In a column for the Daily Beast, longtime political observer Margaret Carlson stated the Senate Majority Leader Mitch McConnell (R-KY), may have blundered by admitting he will undercut the impeachment trial of Donald Trump -- and that it is now blowing up in his face.
Referring to a Christmas Eve interview with Sen. Lisa Murkowski (R-AK) where she expressed dismay at McConnell's previous comments on Fox News, Carlson claimed the top Republican in the Senate may have opened the door for others like the Alaska senator to make McConnell's plan to rush through a trial without witnesses problematic.
"The first crack in Donald Trump’s red wall came on Christmas Eve when not a creature was stirring, not even a mouse, except for Alaska Sen. Lisa Murkowski, who said she was 'disturbed' by Majority Leader Mitch McConnell’s promise of 'total coordination' with Donald Trump in his impeachment trial in the Senate. 'It’s wrong to pre-judge,' she said of McConnell working 'hand-in-glove' with Trump, Carlson wrote. "Murkowski wouldn’t have gone so far as to be 'disturbed' had McConnell not committed one of the few mistakes of his political life in no longer simply doing everything Trump tells him to do but doing it the way Trump tells him to."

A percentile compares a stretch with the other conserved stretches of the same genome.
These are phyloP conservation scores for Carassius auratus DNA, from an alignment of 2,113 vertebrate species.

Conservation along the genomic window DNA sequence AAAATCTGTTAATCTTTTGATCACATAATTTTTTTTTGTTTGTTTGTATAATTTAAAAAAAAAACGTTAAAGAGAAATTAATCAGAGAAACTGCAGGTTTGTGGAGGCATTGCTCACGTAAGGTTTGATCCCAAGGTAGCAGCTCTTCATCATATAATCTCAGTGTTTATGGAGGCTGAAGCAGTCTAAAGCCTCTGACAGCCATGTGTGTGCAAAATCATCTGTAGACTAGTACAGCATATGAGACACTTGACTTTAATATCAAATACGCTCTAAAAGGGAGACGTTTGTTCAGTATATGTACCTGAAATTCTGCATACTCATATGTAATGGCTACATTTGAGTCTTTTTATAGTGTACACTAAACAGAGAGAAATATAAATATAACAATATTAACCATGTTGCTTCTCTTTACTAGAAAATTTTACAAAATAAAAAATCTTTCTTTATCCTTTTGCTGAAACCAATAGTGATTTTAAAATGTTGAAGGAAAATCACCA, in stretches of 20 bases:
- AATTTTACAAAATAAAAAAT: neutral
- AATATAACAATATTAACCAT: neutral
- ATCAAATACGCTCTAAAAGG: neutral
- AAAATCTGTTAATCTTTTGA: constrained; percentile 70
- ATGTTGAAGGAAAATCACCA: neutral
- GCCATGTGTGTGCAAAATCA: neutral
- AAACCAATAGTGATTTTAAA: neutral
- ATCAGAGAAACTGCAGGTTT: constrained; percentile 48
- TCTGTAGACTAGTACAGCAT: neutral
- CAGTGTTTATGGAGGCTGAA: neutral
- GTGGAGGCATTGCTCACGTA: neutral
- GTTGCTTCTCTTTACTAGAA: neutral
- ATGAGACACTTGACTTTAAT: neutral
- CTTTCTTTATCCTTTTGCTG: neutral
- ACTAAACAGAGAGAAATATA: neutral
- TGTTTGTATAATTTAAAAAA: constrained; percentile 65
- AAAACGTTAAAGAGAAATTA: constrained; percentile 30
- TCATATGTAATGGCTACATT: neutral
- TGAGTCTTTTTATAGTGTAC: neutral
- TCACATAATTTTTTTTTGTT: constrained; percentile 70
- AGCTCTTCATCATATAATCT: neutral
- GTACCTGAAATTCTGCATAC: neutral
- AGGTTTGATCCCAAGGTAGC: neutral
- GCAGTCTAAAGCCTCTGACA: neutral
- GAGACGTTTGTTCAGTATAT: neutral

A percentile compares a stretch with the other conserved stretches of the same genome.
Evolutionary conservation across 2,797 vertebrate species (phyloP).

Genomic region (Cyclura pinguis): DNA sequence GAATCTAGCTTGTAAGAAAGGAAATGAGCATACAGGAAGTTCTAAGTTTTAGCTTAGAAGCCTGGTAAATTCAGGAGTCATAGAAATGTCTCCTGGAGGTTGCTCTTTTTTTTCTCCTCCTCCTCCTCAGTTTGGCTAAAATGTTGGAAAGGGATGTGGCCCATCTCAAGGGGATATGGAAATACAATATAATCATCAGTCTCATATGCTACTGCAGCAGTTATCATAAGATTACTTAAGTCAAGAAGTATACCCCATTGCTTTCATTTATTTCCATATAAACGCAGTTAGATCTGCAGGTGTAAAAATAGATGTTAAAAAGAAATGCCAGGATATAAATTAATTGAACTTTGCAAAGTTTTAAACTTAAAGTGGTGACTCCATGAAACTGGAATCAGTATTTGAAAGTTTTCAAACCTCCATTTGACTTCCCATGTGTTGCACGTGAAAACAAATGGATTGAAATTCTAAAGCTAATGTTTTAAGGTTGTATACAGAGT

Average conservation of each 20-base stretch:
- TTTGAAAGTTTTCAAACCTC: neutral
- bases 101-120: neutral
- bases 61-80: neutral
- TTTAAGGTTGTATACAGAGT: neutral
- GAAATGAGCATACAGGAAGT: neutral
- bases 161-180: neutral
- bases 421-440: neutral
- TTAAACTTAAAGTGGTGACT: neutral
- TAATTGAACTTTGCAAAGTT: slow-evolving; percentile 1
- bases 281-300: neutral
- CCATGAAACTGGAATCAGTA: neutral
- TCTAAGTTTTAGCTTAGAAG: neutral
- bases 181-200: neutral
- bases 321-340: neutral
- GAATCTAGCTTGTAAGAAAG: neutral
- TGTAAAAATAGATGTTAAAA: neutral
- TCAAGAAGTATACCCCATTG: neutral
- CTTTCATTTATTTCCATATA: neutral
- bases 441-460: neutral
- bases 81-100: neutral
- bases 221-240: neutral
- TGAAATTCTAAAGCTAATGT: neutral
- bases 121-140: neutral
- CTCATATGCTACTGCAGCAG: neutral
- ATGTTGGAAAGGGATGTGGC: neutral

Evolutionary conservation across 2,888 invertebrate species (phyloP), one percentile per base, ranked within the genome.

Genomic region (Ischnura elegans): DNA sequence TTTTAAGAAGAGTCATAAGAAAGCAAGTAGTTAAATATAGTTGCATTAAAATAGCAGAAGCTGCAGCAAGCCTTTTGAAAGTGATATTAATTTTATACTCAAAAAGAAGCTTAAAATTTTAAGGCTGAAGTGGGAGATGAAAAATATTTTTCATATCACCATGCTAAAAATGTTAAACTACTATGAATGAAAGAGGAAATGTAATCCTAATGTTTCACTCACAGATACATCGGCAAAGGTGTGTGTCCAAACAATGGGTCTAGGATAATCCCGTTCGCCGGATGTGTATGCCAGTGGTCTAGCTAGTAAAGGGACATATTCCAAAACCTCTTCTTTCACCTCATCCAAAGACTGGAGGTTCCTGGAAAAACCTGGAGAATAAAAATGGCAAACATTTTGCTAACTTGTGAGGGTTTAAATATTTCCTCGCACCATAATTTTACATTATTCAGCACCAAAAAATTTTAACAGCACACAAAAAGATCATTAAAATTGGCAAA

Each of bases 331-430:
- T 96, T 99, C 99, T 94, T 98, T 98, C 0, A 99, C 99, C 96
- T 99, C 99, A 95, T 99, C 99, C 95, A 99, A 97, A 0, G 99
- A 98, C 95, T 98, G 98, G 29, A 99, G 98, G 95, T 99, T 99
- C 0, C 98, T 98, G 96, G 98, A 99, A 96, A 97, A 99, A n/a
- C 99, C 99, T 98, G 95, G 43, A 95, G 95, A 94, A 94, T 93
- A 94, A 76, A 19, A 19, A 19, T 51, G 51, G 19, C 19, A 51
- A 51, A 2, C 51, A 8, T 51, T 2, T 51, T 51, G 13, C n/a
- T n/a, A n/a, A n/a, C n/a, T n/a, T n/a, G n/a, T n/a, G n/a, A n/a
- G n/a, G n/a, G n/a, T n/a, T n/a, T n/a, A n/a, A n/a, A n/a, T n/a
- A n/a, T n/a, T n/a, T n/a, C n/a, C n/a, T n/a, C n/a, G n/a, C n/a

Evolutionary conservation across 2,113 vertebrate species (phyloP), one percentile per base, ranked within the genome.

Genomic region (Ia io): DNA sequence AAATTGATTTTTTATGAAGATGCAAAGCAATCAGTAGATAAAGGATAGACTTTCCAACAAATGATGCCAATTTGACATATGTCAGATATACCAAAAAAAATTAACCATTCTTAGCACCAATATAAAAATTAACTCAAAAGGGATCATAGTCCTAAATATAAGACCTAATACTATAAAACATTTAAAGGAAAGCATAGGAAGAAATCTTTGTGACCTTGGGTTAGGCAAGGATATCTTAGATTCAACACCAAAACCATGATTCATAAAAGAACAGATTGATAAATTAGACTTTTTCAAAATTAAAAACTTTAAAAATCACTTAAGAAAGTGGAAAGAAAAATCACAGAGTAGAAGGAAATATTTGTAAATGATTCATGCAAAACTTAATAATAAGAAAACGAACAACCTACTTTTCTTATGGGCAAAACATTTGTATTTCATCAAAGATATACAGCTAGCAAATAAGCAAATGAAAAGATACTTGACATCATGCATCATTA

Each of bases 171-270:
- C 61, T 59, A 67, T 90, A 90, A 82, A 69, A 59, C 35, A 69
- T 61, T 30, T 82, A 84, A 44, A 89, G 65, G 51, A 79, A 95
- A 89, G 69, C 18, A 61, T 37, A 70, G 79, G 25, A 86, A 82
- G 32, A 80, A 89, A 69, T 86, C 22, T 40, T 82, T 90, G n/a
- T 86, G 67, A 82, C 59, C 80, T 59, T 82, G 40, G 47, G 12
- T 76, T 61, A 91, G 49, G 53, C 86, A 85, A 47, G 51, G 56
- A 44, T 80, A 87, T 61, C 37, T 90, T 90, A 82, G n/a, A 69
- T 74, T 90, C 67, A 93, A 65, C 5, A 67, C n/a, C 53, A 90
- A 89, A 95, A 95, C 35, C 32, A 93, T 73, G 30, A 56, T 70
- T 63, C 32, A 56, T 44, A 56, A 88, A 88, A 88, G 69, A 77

According to the columnist, McConnell's resulting performance on Fox News is now coming back to haunt the Senate majority leader -- and Trump.
"When defending Trump, it must be done loudly and immediately," she suggested. "He keeps score. Trump is driven so mad by impeachment—he claimed not to have been impeached in one of the hundreds of unhinged tweets he’s issued since the two articles were passed in the House—that he not only needed to be assured of acquittal, he had to have it blasted out prematurely to buy him a night or two when Speaker Nancy Pelosi didn’t disturb his dreams."
"If only McConnell hadn’t blurted out his plans, he could have done everything he said he would with impunity," she claimed. "Now, with Murkowski questioning McConnell throwing his lot in with Trump, he’s lost the first post-impeachment round to the House Speaker. At worst, by holding on to the articles of impeachment, Pelosi chose a slow death over a quick one in the craven Senate. At best, she may get a fairer, if not a fair, trial, a witness or two that if she had waited—and waited—for court rulings to compel their testimony that would have been met with cries of outrage for daring to continue hearings in the midst of an election."
"Pelosi has also exposed that when McConnell swears an oath to be impartial at the opening of the trial, in the sight of his Baptist God and Chief Justice Roberts, he’s either had an unbelievable change of heart, like Saul on the road to Damascus, or he’s perjuring himself," Carlson concluded.